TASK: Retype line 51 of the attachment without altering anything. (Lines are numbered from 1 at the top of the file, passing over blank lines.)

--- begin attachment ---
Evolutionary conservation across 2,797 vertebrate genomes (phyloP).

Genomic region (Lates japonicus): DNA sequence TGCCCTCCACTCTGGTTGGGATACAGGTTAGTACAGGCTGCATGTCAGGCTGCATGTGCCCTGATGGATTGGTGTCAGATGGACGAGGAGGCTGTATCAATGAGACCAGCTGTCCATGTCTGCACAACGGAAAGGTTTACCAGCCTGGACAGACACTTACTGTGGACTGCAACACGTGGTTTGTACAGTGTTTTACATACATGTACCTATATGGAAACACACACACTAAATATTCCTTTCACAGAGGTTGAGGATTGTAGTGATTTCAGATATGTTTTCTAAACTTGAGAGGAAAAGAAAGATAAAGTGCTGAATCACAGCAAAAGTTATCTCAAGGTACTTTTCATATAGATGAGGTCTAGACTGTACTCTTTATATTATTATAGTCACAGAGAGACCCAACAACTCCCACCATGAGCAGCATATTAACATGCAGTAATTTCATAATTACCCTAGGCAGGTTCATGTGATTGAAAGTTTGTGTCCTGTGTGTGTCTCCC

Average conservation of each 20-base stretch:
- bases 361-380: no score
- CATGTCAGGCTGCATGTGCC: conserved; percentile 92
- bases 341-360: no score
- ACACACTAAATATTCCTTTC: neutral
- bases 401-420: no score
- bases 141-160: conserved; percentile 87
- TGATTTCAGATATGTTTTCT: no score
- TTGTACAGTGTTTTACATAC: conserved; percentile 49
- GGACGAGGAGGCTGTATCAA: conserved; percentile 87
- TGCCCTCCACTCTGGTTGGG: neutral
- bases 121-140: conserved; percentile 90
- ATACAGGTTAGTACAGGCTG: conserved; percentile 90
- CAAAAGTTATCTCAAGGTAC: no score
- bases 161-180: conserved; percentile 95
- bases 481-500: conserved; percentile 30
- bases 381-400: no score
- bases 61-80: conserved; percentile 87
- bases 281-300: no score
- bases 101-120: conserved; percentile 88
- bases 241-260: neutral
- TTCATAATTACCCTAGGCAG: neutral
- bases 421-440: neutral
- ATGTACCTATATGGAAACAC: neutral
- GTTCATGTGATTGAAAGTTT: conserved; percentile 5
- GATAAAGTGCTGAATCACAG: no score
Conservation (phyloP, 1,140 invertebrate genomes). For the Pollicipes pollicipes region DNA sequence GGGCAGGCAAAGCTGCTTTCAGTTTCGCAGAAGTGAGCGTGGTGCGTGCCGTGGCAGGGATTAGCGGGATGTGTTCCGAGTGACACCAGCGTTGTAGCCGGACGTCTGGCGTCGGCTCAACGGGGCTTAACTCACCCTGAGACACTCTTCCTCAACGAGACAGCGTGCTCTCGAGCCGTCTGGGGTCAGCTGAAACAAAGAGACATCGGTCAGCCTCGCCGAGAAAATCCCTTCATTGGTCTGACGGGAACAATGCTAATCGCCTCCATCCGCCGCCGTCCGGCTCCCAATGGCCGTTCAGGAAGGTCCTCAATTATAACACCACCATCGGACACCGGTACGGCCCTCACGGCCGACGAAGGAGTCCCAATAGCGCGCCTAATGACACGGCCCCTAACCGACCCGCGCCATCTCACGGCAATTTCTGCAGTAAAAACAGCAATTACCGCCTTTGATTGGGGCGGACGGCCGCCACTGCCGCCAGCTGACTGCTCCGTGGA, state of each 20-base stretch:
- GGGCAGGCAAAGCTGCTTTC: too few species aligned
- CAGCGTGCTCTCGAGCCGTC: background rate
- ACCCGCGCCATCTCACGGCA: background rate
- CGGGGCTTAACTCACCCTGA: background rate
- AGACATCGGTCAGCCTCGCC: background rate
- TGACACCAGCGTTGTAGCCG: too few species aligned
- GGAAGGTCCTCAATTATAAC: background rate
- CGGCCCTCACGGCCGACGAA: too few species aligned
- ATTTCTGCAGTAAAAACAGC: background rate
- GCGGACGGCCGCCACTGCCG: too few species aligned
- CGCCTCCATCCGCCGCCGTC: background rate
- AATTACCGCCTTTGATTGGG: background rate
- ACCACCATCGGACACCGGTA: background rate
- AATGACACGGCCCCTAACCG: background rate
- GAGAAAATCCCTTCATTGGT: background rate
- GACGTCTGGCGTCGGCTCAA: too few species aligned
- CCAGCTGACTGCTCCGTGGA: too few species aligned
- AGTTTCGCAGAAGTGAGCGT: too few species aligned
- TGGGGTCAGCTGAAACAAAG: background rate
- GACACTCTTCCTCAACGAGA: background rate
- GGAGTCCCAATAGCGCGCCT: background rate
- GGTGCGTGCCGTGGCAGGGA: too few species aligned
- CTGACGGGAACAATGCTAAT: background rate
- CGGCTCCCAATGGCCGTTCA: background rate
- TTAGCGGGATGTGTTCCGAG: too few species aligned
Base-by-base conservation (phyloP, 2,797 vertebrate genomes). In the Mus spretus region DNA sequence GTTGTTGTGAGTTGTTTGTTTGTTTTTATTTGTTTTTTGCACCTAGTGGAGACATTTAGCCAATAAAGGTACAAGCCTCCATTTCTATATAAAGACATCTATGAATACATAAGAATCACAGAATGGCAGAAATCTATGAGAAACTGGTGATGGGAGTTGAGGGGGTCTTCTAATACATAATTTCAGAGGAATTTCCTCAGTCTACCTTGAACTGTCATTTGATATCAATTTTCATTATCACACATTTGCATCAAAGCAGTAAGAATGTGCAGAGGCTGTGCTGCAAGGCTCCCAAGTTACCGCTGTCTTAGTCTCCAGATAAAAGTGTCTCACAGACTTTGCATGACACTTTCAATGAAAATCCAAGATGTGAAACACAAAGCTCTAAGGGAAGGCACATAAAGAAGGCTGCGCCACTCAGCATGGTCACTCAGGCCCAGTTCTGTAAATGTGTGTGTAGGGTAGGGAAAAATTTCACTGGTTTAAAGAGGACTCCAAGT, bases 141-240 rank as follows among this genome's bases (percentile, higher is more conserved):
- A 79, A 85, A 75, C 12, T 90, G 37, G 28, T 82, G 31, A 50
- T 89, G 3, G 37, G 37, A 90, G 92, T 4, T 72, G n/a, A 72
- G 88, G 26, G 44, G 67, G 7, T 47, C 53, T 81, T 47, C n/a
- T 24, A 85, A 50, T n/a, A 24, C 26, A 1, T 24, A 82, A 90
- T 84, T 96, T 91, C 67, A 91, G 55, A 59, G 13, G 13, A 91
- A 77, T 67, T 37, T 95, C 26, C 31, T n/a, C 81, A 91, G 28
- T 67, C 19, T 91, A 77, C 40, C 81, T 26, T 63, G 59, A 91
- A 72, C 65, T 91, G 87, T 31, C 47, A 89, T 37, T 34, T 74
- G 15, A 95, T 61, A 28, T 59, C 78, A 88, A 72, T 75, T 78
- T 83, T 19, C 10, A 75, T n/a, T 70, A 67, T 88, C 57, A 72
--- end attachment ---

- GGTGCGTGCCGTGGCAGGGA: too few species aligned